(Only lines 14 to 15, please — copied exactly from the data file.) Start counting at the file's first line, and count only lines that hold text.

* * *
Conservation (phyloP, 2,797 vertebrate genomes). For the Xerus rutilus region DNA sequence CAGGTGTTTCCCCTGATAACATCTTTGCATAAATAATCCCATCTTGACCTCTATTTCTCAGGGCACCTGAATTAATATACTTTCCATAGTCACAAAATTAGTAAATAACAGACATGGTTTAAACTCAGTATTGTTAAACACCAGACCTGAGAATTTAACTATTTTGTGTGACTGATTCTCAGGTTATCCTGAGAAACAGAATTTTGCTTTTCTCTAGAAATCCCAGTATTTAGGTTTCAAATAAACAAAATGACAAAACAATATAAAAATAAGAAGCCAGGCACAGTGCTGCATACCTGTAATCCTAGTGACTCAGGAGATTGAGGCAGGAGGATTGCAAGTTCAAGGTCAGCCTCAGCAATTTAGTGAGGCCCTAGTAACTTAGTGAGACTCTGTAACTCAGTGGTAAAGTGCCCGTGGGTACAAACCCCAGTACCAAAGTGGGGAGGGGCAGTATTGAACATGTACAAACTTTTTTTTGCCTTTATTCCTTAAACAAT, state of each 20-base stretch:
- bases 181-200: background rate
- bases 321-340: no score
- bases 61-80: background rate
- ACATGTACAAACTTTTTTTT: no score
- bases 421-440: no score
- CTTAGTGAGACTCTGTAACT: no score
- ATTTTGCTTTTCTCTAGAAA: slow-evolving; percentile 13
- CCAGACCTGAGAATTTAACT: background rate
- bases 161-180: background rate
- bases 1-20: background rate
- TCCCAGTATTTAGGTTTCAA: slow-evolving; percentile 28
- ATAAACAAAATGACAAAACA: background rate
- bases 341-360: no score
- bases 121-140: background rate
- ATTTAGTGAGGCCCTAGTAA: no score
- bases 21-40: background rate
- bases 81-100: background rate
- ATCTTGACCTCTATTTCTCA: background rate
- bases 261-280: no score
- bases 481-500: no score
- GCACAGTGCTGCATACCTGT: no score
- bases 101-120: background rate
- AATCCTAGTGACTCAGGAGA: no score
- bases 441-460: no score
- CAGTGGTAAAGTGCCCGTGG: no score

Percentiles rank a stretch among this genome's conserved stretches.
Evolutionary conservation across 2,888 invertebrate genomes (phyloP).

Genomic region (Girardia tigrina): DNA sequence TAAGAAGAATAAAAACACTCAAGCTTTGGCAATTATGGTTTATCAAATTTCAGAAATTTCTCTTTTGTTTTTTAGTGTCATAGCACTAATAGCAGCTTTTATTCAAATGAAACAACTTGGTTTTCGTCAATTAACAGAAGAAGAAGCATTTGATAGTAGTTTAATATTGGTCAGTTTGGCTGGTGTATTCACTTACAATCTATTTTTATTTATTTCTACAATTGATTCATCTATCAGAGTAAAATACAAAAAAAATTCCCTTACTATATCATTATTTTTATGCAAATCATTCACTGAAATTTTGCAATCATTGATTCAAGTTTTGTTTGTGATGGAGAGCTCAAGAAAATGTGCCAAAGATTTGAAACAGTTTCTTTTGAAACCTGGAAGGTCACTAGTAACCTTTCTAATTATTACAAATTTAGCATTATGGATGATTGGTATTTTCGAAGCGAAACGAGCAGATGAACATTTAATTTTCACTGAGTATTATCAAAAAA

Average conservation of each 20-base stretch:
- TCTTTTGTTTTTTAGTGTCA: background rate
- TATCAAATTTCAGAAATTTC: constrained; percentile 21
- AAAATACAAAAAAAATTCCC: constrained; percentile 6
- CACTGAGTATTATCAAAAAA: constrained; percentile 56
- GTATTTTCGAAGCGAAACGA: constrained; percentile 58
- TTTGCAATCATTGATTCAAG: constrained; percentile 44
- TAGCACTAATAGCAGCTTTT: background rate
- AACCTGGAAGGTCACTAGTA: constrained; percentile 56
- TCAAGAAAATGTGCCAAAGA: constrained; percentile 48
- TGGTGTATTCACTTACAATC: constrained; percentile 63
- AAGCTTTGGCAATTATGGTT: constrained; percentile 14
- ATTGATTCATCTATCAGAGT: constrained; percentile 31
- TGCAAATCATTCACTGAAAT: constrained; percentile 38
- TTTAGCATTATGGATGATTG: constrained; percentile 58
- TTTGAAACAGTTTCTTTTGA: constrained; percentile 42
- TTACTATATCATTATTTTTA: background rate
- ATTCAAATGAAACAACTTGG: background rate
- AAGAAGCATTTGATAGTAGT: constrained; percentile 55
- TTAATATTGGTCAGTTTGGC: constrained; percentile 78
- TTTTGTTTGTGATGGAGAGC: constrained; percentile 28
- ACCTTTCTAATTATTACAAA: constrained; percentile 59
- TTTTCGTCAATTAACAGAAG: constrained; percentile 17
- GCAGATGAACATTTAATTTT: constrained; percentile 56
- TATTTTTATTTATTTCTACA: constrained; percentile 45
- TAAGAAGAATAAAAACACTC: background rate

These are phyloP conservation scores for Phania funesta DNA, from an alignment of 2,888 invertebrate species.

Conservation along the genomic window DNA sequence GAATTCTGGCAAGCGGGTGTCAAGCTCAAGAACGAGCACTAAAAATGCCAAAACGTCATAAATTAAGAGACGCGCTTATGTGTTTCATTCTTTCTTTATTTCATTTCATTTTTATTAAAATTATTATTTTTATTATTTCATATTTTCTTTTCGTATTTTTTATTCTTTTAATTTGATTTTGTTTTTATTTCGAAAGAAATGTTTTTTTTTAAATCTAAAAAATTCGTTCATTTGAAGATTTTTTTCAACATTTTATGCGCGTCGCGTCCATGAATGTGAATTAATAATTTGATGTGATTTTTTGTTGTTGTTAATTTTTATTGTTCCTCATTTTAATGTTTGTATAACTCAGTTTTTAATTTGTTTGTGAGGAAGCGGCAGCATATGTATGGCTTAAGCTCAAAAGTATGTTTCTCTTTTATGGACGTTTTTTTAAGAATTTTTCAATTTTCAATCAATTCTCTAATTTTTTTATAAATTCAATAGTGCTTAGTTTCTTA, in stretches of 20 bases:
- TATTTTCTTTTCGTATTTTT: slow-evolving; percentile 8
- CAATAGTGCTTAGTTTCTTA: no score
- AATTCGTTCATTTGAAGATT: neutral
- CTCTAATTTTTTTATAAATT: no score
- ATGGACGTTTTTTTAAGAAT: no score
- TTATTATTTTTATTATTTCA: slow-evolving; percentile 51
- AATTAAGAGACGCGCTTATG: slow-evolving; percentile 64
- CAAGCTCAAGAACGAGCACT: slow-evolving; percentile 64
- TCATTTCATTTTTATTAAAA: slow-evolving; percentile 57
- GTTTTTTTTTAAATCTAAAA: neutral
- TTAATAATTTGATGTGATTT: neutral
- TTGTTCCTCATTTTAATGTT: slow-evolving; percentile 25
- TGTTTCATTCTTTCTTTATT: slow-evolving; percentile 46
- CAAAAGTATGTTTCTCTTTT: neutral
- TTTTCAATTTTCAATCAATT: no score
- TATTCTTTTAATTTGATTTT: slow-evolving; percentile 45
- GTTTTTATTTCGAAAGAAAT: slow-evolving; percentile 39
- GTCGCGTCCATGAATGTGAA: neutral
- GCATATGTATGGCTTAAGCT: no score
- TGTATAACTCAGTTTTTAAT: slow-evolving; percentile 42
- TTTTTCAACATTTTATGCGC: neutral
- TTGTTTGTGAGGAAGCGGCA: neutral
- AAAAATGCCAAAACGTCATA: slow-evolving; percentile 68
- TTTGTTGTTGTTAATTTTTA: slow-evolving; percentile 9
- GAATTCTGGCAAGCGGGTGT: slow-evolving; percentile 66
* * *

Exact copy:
- bases 341-360: no score
- bases 121-140: background rate